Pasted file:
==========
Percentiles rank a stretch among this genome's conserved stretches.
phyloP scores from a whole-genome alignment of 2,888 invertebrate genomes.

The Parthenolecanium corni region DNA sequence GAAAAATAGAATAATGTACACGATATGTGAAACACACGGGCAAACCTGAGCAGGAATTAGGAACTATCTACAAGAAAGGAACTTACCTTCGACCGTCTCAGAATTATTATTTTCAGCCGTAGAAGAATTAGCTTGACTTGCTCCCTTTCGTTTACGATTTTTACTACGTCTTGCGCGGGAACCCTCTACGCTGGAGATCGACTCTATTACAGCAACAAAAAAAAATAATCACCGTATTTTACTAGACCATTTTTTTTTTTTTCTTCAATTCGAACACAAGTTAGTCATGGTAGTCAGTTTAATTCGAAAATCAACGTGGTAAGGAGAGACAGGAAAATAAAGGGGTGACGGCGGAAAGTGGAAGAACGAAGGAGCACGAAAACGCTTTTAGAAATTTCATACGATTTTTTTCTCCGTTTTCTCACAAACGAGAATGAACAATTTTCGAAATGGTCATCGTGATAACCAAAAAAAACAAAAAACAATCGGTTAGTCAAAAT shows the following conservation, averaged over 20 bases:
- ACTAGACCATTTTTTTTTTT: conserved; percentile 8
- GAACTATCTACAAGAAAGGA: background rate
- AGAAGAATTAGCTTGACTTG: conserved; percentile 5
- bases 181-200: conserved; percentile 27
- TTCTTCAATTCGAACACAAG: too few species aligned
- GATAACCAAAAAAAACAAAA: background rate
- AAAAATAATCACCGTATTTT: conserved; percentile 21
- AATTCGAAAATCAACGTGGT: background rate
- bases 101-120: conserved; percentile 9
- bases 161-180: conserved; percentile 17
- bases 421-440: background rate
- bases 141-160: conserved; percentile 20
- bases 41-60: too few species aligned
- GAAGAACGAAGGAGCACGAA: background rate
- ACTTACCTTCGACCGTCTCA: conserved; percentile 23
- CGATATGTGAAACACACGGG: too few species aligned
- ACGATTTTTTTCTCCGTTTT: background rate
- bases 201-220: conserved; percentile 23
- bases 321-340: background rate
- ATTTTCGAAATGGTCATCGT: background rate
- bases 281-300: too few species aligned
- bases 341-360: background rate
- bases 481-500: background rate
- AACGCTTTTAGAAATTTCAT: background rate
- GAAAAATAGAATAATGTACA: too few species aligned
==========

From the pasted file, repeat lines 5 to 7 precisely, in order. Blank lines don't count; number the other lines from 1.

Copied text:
- GAACTATCTACAAGAAAGGA: background rate
- AGAAGAATTAGCTTGACTTG: conserved; percentile 5
- bases 181-200: conserved; percentile 27